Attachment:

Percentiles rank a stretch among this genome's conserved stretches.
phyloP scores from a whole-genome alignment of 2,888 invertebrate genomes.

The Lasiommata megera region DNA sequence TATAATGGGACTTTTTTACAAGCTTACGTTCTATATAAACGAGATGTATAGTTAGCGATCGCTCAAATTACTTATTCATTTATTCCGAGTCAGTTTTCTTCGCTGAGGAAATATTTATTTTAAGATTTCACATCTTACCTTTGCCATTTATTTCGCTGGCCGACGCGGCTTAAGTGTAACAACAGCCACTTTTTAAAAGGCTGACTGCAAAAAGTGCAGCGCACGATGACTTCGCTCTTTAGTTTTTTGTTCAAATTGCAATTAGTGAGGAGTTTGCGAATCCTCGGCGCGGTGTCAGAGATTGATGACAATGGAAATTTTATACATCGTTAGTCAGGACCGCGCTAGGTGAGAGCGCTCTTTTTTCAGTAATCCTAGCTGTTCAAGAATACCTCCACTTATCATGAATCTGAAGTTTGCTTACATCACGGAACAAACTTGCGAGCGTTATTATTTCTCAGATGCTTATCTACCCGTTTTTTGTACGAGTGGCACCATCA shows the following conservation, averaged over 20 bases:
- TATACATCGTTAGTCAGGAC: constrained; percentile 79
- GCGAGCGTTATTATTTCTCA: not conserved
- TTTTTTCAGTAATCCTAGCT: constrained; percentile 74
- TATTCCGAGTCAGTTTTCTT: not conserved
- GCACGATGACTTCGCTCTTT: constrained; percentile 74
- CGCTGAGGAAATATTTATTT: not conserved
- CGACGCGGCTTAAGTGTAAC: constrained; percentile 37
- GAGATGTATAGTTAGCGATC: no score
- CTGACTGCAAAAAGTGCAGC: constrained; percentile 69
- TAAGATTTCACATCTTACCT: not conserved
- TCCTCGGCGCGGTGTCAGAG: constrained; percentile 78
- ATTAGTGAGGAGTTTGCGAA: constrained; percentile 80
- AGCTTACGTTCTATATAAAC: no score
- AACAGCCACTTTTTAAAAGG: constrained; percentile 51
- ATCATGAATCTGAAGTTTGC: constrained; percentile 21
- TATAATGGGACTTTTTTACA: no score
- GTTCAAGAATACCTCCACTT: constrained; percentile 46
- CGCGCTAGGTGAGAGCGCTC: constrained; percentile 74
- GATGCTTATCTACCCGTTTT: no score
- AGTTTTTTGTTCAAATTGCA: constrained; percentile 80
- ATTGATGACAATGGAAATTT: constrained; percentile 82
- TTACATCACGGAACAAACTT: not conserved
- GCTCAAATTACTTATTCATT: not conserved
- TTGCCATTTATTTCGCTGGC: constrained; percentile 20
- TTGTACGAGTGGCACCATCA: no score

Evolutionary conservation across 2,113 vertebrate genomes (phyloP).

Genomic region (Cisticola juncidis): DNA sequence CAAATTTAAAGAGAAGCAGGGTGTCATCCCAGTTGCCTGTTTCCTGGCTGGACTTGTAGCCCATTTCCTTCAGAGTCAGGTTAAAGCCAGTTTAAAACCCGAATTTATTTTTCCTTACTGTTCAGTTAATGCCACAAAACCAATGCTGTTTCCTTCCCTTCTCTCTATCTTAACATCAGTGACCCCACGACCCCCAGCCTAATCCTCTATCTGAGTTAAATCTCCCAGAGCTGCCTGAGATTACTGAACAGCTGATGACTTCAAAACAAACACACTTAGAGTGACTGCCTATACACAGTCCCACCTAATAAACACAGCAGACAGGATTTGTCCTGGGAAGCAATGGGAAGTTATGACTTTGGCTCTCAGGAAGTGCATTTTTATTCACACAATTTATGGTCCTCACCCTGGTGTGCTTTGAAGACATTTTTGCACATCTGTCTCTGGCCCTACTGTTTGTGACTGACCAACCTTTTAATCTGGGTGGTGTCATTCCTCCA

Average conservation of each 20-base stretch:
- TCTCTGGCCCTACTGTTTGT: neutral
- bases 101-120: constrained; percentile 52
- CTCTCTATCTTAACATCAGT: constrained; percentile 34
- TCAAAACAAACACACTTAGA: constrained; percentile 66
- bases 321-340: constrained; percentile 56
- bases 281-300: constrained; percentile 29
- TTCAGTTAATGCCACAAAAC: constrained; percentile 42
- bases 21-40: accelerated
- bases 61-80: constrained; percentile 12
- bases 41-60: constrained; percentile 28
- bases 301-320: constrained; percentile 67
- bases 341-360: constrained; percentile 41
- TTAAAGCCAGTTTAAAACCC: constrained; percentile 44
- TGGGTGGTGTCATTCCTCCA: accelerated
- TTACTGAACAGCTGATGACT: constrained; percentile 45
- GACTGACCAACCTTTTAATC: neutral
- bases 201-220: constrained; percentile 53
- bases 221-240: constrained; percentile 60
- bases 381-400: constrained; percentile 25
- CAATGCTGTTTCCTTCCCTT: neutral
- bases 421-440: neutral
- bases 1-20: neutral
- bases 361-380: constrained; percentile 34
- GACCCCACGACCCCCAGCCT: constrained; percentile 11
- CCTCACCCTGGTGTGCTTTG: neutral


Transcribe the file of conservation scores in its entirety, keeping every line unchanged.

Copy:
Percentiles rank a stretch among this genome's conserved stretches.
phyloP scores from a whole-genome alignment of 2,888 invertebrate genomes.

The Lasiommata megera region DNA sequence TATAATGGGACTTTTTTACAAGCTTACGTTCTATATAAACGAGATGTATAGTTAGCGATCGCTCAAATTACTTATTCATTTATTCCGAGTCAGTTTTCTTCGCTGAGGAAATATTTATTTTAAGATTTCACATCTTACCTTTGCCATTTATTTCGCTGGCCGACGCGGCTTAAGTGTAACAACAGCCACTTTTTAAAAGGCTGACTGCAAAAAGTGCAGCGCACGATGACTTCGCTCTTTAGTTTTTTGTTCAAATTGCAATTAGTGAGGAGTTTGCGAATCCTCGGCGCGGTGTCAGAGATTGATGACAATGGAAATTTTATACATCGTTAGTCAGGACCGCGCTAGGTGAGAGCGCTCTTTTTTCAGTAATCCTAGCTGTTCAAGAATACCTCCACTTATCATGAATCTGAAGTTTGCTTACATCACGGAACAAACTTGCGAGCGTTATTATTTCTCAGATGCTTATCTACCCGTTTTTTGTACGAGTGGCACCATCA shows the following conservation, averaged over 20 bases:
- TATACATCGTTAGTCAGGAC: constrained; percentile 79
- GCGAGCGTTATTATTTCTCA: not conserved
- TTTTTTCAGTAATCCTAGCT: constrained; percentile 74
- TATTCCGAGTCAGTTTTCTT: not conserved
- GCACGATGACTTCGCTCTTT: constrained; percentile 74
- CGCTGAGGAAATATTTATTT: not conserved
- CGACGCGGCTTAAGTGTAAC: constrained; percentile 37
- GAGATGTATAGTTAGCGATC: no score
- CTGACTGCAAAAAGTGCAGC: constrained; percentile 69
- TAAGATTTCACATCTTACCT: not conserved
- TCCTCGGCGCGGTGTCAGAG: constrained; percentile 78
- ATTAGTGAGGAGTTTGCGAA: constrained; percentile 80
- AGCTTACGTTCTATATAAAC: no score
- AACAGCCACTTTTTAAAAGG: constrained; percentile 51
- ATCATGAATCTGAAGTTTGC: constrained; percentile 21
- TATAATGGGACTTTTTTACA: no score
- GTTCAAGAATACCTCCACTT: constrained; percentile 46
- CGCGCTAGGTGAGAGCGCTC: constrained; percentile 74
- GATGCTTATCTACCCGTTTT: no score
- AGTTTTTTGTTCAAATTGCA: constrained; percentile 80
- ATTGATGACAATGGAAATTT: constrained; percentile 82
- TTACATCACGGAACAAACTT: not conserved
- GCTCAAATTACTTATTCATT: not conserved
- TTGCCATTTATTTCGCTGGC: constrained; percentile 20
- TTGTACGAGTGGCACCATCA: no score

Evolutionary conservation across 2,113 vertebrate genomes (phyloP).

Genomic region (Cisticola juncidis): DNA sequence CAAATTTAAAGAGAAGCAGGGTGTCATCCCAGTTGCCTGTTTCCTGGCTGGACTTGTAGCCCATTTCCTTCAGAGTCAGGTTAAAGCCAGTTTAAAACCCGAATTTATTTTTCCTTACTGTTCAGTTAATGCCACAAAACCAATGCTGTTTCCTTCCCTTCTCTCTATCTTAACATCAGTGACCCCACGACCCCCAGCCTAATCCTCTATCTGAGTTAAATCTCCCAGAGCTGCCTGAGATTACTGAACAGCTGATGACTTCAAAACAAACACACTTAGAGTGACTGCCTATACACAGTCCCACCTAATAAACACAGCAGACAGGATTTGTCCTGGGAAGCAATGGGAAGTTATGACTTTGGCTCTCAGGAAGTGCATTTTTATTCACACAATTTATGGTCCTCACCCTGGTGTGCTTTGAAGACATTTTTGCACATCTGTCTCTGGCCCTACTGTTTGTGACTGACCAACCTTTTAATCTGGGTGGTGTCATTCCTCCA

Average conservation of each 20-base stretch:
- TCTCTGGCCCTACTGTTTGT: neutral
- bases 101-120: constrained; percentile 52
- CTCTCTATCTTAACATCAGT: constrained; percentile 34
- TCAAAACAAACACACTTAGA: constrained; percentile 66
- bases 321-340: constrained; percentile 56
- bases 281-300: constrained; percentile 29
- TTCAGTTAATGCCACAAAAC: constrained; percentile 42
- bases 21-40: accelerated
- bases 61-80: constrained; percentile 12
- bases 41-60: constrained; percentile 28
- bases 301-320: constrained; percentile 67
- bases 341-360: constrained; percentile 41
- TTAAAGCCAGTTTAAAACCC: constrained; percentile 44
- TGGGTGGTGTCATTCCTCCA: accelerated
- TTACTGAACAGCTGATGACT: constrained; percentile 45
- GACTGACCAACCTTTTAATC: neutral
- bases 201-220: constrained; percentile 53
- bases 221-240: constrained; percentile 60
- bases 381-400: constrained; percentile 25
- CAATGCTGTTTCCTTCCCTT: neutral
- bases 421-440: neutral
- bases 1-20: neutral
- bases 361-380: constrained; percentile 34
- GACCCCACGACCCCCAGCCT: constrained; percentile 11
- CCTCACCCTGGTGTGCTTTG: neutral